TUESDAY, July 18, 2017 (HealthDay News) — For patients with type 2 diabetes, N-terminal pro-B-type natriuretic peptide (NT-proBNP) improves prediction of heart failure, according to a study published online July 6 in Diabetes Care.
Toshiaki Ohkuma, from the University of Sydney, and colleagues conducted a nested case-cohort study of 3,098 participants with type 2 diabetes. The authors examined the individual and combined effect of NT-proBNP, high-sensitivity cardiac troponin T (hs-cTnT), interleukin-6 (IL-6), and high-sensitivity C-reactive protein (hs-CRP) on the prediction of heart failure incidence or progression.
The researchers found that after adjustment for major risk factors, a higher value of each biomarker was significantly associated with increased risk of heart failure incidence or progression, with hazard ratios of 3.06, 1.50, 1.48, and 1.32 for NT-proBNP, hs-cTnT, IL-6, and hs-CRP, respectively. There was a meaningful improvement in five-year risk-predictive performance with the addition of NT-proBNP to the model that included conventional risk factors (C-statistic, 0.8162 to 0.8800; continuous net reclassification improvement, 73.1 percent). There was no improvement in prediction metrics with the addition of hs-cTnT, IL-6, or hs-CRP in combination or when added to NT-proBNP.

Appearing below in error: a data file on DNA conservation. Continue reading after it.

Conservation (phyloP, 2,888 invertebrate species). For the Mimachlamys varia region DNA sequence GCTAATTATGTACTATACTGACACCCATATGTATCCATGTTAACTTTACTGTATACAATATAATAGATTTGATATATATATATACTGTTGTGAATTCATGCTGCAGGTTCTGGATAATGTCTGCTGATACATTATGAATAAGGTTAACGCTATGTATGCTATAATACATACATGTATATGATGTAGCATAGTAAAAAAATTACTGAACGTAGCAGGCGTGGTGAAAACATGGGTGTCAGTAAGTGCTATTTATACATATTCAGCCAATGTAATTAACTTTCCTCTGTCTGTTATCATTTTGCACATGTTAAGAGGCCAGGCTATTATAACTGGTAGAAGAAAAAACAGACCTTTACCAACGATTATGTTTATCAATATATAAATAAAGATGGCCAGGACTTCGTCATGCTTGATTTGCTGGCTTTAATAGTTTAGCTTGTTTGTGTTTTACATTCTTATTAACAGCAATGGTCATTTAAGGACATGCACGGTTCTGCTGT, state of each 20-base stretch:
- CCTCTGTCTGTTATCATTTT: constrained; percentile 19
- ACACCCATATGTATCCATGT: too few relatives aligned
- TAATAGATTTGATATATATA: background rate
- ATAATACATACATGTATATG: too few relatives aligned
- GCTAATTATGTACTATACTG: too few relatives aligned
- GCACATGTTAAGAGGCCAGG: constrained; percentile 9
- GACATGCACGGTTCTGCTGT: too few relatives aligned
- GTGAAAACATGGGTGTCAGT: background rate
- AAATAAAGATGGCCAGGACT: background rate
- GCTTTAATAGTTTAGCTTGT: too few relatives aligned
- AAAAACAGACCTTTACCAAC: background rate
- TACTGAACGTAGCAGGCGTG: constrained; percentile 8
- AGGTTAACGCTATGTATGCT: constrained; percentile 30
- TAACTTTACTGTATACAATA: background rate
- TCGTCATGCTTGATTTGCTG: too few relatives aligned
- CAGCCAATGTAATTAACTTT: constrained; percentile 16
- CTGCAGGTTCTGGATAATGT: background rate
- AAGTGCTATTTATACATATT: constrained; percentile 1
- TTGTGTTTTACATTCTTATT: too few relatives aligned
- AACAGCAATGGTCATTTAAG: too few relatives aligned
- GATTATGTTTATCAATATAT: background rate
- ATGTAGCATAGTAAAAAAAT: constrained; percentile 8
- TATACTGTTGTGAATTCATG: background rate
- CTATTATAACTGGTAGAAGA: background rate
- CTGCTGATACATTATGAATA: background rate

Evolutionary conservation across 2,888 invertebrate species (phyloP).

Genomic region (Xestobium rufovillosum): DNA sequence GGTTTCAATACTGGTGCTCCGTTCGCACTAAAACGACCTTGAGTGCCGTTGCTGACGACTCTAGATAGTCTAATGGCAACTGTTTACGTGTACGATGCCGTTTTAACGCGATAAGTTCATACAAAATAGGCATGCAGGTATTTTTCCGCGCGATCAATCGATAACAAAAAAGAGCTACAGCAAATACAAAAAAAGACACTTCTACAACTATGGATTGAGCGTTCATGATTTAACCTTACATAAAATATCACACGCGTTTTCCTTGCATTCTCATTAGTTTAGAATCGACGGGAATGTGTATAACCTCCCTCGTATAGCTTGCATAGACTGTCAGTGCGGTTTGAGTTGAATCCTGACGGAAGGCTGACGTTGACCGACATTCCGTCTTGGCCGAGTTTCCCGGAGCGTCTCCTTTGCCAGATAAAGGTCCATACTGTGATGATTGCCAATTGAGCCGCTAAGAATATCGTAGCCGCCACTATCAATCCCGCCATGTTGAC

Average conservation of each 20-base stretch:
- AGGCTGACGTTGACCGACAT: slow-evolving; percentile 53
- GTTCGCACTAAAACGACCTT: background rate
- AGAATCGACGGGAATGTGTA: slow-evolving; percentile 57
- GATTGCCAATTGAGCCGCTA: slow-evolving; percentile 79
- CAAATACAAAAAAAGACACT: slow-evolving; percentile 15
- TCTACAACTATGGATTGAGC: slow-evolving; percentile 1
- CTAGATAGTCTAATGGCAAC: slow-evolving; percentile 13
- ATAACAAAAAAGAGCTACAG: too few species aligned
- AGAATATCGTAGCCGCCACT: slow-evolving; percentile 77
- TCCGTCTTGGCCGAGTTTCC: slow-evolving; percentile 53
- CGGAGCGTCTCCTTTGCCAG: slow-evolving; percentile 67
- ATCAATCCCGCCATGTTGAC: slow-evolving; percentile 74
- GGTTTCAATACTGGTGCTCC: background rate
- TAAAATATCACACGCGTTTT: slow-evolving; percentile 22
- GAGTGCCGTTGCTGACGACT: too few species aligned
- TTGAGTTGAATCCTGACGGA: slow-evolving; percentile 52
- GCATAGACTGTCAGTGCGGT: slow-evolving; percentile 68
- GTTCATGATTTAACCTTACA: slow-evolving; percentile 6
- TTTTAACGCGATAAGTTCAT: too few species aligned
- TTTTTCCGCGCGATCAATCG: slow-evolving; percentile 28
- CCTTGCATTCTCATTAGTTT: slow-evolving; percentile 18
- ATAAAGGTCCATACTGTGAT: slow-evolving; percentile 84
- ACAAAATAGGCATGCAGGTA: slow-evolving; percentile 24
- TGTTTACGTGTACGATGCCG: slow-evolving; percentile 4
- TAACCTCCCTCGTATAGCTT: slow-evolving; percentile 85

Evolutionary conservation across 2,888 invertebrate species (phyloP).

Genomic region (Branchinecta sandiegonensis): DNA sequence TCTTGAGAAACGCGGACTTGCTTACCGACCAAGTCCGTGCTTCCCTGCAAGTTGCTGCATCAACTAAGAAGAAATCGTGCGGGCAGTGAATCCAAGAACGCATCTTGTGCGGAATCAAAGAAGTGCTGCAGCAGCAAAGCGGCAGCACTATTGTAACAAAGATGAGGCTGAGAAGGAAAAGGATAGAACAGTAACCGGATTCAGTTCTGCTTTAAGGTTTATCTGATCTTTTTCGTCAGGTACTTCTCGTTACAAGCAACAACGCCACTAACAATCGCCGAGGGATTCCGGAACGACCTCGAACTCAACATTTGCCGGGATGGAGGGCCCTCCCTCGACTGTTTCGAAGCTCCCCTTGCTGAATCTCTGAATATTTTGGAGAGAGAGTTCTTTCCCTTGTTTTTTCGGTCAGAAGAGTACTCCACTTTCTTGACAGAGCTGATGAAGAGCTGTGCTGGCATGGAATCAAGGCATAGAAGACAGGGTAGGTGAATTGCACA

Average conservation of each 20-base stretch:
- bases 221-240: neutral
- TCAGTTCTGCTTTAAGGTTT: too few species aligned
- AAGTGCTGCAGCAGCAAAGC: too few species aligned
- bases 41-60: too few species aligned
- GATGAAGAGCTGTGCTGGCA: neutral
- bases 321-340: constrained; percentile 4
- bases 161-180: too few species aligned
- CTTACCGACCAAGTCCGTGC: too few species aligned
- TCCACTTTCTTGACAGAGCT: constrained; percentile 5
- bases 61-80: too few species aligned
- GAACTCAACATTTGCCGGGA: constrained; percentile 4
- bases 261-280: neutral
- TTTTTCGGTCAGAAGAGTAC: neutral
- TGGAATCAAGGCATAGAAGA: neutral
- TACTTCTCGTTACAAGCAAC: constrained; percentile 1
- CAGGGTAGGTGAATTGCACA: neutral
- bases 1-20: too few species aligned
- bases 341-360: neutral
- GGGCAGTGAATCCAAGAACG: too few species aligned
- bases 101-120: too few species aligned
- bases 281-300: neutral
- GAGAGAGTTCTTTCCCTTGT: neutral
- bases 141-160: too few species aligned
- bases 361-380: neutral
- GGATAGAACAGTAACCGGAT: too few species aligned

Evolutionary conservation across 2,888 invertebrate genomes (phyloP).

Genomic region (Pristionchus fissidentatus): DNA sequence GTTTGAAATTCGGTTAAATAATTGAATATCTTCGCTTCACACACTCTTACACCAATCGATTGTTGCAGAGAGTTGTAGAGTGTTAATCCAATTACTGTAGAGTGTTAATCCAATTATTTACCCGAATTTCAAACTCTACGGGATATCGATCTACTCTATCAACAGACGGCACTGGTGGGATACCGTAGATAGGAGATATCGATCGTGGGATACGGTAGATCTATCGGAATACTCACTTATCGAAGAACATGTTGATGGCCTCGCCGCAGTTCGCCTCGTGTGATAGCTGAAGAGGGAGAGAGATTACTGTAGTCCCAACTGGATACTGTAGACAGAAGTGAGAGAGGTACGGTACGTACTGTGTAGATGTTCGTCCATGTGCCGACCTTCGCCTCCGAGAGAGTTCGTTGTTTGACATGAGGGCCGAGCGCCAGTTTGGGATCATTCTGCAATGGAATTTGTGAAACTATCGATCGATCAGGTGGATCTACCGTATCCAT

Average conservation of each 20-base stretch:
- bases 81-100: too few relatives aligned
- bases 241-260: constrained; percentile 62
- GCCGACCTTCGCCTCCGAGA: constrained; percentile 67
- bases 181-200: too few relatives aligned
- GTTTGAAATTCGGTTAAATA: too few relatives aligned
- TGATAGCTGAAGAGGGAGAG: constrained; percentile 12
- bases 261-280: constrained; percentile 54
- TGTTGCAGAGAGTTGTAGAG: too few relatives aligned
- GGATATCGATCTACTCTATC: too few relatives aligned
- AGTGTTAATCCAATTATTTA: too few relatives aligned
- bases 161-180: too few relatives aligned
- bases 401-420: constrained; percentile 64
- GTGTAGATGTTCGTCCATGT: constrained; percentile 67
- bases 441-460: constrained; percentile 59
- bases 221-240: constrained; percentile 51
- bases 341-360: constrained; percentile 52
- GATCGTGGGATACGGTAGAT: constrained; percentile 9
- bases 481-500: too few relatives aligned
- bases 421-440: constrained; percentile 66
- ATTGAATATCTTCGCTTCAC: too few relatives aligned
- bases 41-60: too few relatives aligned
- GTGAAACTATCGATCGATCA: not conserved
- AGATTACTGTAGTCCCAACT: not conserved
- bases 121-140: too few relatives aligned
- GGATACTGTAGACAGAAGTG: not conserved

“Only NT-proBNP strongly and consistently improved the prediction of heart failure in patients with type 2 diabetes beyond a wide range of clinical risk factors and biomarkers,” the authors write.
Several authors disclosed financial ties to the pharmaceutical industry.
Copyright © 2017 HealthDay. All rights reserved.